It’s started. We all seem to be concerned about costs going up. And now interest rates are on the up too.
You know it’s a serious issue when political parties start talking about the cost of living. Especially when it comes just prior to an election.
And as a committee member of the Brisbane Basket Brigade, we are already discussing how families that are normally so generous with food donations will be able to help us.
But is the alarm worthy of worry?
Well, over the last few weeks I have been talking to people who are concerned about the amounts they must pay on their mortgage.
And then it happened. The rate went up and everyone in the finance field got very excited.
You see, this was the first increase in 11 years and many homeowners have never seen interest rates go up so they have no idea what it can mean. Or the stress it can bring.
I remember what was known as Black Wednesday. At the time I was in the UK. The government, in its attempt to protect the pound, raised the base rate by 2% to 12% in one morning which was catastrophic. When news filtered through my work colleagues became white with worry. Then, within an hour the rate was raised further by another 3% to 15% which was beyond catastrophic. Over the next few years, many lost their homes as they struggled to pay their mortgages.
I accept we are not likely to go through a Black Wednesday. Or are we?
Here’s the thing. The media will tell you that if you have a $500,000 mortgage a 0.25% increase will only cost you an extra $65 a month. Finding that in your piggy bank isn’t going to be too taxing.
But I met a loan specialist recently and they told me that within the next 12 months $200Bn (yes, you are reading correctly) in mortgages will move from fixed rates to variable rates. In the next 24 months $500Bn (yep, you are reading right) will move to variable rates.
We also know that our banks are quite greedy. So, what are their chances that they will give you a variable loan rate 0.25% higher than your current fixed rate? Almost none. Experts are saying anyone coming out of a fixed deal are likely to pay 2% more on a variable rate.
To put some numbers to this if someone has a mortgage of $500,000 the interest bill will go up $10,000 a year or $833 per month for every 2% increase. If they have pushed themselves to the limit to buy their home finding an extra $833 in their piggy bank might be a bit of a challenge.
And don’t expect this rate increase to be the last one. Many experts expect this to be just the start.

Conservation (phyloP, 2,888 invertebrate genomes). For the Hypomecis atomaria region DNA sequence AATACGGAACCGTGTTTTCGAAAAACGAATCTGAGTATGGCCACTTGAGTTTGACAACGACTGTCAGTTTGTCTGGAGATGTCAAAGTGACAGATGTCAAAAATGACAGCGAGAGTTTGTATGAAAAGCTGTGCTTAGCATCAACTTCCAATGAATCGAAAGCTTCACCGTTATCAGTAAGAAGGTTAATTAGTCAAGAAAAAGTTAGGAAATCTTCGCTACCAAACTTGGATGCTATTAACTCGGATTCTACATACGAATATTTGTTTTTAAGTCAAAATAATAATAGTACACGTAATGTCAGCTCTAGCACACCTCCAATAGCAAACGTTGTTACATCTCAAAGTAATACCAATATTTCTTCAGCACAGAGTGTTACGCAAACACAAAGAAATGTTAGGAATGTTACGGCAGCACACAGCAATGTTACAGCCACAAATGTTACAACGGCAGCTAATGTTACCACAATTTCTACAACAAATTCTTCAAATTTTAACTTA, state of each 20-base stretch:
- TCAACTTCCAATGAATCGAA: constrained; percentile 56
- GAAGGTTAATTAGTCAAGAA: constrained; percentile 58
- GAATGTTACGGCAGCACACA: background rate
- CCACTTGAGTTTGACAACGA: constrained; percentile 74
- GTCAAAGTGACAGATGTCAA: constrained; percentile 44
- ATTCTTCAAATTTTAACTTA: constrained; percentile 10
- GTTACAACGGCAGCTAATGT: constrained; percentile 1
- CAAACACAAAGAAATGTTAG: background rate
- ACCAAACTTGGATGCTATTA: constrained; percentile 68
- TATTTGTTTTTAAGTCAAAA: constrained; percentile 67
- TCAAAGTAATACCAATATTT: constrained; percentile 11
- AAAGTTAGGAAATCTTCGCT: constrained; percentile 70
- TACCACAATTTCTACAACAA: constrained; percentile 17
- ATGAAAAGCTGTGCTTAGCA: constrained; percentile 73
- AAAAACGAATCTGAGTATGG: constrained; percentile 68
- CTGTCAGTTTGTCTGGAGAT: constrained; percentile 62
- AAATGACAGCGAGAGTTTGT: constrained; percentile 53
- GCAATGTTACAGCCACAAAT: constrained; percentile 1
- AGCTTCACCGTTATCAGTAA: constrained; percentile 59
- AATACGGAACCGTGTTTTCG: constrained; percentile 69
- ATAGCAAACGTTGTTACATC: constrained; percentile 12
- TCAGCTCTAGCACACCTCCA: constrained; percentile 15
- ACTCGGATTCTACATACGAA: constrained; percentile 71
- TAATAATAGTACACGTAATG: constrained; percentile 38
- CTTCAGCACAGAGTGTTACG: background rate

Will it result a housing price fall or correction? Well, I am not God so cannot tell you. But if it does, we could end up in a situation of where borrowings exceed the value of properties or what is known as negative equity – something that is alien to Australians.
If you happen to be one of those who are concerned what should you do?
- Stop Spending
Our government splashed about so much money that we went bonkers with it. We became spenders.
It’s the reason we have such high inflation.
It may be time to stop spending and looking at what you ‘need’ rather than what you ‘want’.
One of my client’s recently told me that it took a while to understand that buying cars on finance & expensive machinery for his business was more about vanity than the need and that resulted in wasted money.
Live within your means. If you must borrow then the chances are you cannot afford it.
- Pay down other debts first
If you can pay off other more expensive debt first. Credit cards and personal loans are expensive – try to cut them down as fast as possible before they get out of hand.
- Consider refinancing
If you believe you can get a better rate, think about refinancing but be careful of those dreaded bank fees!
- Consider Fixing
Although fixed rates are increasing if you feel that variable rates make payments unpredictable, consider fixing your current variable rate.
It may not be the best rate but at least you know what your payment will be an not worry about what it could be.
If you are currently on a fixed rate speak to your bank or broker and ask about your options.